It's unlikely that SoftFSB will have the PLL entry for your board, it's too new. But there's always the slim chance your board is using an older PLL. Not likely given the way it has to devide your bus speeds.

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June 18, 2004 10:17:20 AM

Thank you for the detailed and informative explanation.

OK I'' look into getting PC3200 RAM. I'm guessing, because of the mobo settings, even if I stick the PC3200 RAM in I won't get an automatic boost I don't think.

What is the easiest way for me to go about FSB overclocking this laptop, even if it's just a few MHz, I would like to push this baby to BSOD just to see how far it'll go then I can ease up.

Cheers.

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The bigger I am, the harder they fall.
a b V Motherboard
June 18, 2004 11:26:19 AM

If I were you, before I went out buying memory I'd think about figuring out if anything can be done to increase the bus speed first.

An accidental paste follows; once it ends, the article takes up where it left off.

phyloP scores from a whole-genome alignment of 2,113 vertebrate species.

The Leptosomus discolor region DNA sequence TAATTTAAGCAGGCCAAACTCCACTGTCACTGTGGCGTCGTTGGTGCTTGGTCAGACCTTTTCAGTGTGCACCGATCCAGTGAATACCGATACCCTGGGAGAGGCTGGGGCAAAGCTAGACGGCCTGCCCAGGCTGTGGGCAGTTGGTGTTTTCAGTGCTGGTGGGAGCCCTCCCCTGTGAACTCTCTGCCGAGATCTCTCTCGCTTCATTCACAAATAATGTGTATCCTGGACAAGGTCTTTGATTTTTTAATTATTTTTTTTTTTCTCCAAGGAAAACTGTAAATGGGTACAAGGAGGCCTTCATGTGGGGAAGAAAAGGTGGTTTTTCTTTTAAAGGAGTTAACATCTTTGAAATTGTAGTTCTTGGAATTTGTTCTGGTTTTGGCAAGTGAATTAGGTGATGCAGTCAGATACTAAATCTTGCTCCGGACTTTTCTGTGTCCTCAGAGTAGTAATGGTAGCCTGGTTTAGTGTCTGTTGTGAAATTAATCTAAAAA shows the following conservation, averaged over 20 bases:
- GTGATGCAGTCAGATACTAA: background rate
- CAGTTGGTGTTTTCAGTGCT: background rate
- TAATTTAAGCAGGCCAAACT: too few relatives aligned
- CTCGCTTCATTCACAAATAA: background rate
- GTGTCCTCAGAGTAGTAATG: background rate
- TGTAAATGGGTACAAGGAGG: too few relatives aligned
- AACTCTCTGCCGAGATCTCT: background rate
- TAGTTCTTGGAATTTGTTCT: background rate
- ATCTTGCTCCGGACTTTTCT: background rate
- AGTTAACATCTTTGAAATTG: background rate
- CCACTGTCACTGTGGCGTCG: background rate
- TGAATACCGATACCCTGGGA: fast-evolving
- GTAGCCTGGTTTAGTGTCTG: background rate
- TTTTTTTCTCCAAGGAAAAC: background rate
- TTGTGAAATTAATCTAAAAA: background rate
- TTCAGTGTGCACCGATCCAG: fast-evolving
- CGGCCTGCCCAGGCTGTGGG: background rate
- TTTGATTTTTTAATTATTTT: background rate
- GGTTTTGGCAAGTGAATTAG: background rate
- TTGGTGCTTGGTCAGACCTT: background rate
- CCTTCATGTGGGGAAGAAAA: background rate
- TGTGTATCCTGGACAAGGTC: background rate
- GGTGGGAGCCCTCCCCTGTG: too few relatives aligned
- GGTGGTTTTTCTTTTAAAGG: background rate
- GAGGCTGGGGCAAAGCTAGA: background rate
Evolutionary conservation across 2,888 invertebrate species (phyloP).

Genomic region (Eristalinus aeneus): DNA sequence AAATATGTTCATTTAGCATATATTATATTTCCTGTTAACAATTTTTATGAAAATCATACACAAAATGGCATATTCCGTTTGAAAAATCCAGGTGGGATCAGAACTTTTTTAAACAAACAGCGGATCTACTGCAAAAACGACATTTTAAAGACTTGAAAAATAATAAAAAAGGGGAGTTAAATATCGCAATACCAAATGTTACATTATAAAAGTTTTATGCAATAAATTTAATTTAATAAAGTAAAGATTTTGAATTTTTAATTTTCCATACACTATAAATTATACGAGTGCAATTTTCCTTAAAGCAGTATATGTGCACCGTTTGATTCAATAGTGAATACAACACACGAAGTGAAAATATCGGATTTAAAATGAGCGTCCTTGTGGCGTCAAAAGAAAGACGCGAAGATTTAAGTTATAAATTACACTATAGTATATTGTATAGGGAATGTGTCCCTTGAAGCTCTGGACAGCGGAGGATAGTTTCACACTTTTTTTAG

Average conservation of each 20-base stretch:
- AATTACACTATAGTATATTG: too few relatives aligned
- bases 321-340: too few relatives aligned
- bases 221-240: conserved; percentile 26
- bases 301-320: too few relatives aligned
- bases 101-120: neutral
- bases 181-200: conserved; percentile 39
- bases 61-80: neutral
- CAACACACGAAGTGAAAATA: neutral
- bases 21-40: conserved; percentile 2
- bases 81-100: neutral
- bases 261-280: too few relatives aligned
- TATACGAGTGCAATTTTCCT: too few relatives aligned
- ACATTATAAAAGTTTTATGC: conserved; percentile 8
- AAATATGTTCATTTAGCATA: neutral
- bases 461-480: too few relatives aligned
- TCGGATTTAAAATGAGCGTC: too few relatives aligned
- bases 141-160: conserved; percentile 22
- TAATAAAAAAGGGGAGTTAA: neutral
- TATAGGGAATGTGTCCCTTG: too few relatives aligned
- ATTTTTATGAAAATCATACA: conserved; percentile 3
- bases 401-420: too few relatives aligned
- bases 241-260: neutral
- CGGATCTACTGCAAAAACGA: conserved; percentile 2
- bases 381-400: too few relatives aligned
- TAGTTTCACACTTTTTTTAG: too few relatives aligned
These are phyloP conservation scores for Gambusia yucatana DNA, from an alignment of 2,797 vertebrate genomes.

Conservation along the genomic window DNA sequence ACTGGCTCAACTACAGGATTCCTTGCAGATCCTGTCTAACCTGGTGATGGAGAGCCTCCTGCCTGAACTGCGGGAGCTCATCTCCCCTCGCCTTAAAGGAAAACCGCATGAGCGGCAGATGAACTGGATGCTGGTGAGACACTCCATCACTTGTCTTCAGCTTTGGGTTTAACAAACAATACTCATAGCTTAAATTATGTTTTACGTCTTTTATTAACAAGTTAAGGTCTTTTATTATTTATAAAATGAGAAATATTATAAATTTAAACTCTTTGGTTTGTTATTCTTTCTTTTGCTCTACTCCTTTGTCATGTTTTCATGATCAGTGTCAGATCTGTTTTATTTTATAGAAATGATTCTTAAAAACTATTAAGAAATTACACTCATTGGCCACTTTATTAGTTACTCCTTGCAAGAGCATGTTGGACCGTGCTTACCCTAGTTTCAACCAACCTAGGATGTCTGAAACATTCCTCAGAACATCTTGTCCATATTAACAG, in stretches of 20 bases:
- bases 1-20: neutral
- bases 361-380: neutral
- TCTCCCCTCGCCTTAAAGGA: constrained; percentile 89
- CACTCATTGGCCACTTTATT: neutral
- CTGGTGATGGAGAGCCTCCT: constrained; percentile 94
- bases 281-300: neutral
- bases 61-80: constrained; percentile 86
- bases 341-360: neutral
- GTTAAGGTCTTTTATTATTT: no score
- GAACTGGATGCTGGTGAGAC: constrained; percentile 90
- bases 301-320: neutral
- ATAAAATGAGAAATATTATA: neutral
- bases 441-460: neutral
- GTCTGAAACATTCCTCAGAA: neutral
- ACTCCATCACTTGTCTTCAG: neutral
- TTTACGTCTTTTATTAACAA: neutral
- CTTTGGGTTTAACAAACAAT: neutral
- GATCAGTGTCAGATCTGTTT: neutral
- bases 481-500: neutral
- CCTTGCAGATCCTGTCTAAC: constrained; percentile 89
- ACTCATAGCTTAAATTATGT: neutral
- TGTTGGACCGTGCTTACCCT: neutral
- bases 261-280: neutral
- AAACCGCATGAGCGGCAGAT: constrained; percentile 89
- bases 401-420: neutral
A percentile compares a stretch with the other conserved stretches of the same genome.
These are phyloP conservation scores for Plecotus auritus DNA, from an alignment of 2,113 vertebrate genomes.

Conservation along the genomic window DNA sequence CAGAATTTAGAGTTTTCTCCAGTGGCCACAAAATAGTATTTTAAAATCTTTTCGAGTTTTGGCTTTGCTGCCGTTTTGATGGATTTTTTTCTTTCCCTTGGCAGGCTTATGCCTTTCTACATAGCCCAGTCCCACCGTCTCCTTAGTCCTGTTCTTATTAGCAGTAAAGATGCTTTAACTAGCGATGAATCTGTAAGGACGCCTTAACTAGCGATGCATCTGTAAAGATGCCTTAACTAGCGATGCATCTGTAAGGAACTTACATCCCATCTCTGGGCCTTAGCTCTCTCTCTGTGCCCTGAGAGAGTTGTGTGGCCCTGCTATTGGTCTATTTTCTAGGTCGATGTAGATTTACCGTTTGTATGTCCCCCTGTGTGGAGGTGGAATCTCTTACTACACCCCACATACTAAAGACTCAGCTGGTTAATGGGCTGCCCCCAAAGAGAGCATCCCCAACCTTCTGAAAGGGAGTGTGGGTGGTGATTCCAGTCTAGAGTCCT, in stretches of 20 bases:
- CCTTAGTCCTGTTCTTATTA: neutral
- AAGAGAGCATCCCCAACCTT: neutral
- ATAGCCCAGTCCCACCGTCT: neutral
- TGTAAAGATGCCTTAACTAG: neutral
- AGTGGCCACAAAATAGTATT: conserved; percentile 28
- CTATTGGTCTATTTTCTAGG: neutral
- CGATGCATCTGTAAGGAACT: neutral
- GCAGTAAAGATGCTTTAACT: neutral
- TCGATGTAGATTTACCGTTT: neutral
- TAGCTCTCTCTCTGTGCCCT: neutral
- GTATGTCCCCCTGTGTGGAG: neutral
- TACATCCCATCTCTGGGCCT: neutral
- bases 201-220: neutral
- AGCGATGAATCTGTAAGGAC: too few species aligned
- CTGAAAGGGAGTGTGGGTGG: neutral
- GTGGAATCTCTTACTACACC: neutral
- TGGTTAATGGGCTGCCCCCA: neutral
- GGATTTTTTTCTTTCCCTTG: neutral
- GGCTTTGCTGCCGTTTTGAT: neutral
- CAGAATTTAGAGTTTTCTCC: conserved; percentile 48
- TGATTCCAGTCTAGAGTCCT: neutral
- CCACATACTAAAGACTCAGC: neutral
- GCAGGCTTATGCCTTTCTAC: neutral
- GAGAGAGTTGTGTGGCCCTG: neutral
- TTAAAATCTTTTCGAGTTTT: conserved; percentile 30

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<font color=red>Only a place as big as the internet could be home to an ego as large as Crashman's!</font color=red>
June 18, 2004 11:30:13 AM

I hear what you're saying but The main reason I'm upgrading is to get 1GB into my system, the applications I'm running are very resource hungry 512 just doesn't cut it.

I just thought that if I was going to upgrade to 1GB, would I need PC2700, or could I make do with cheaper 2100 but the price difference ain't so large and so it'll be 2700 or 3200 if it's not much more expensive.

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The bigger I am, the harder they fall.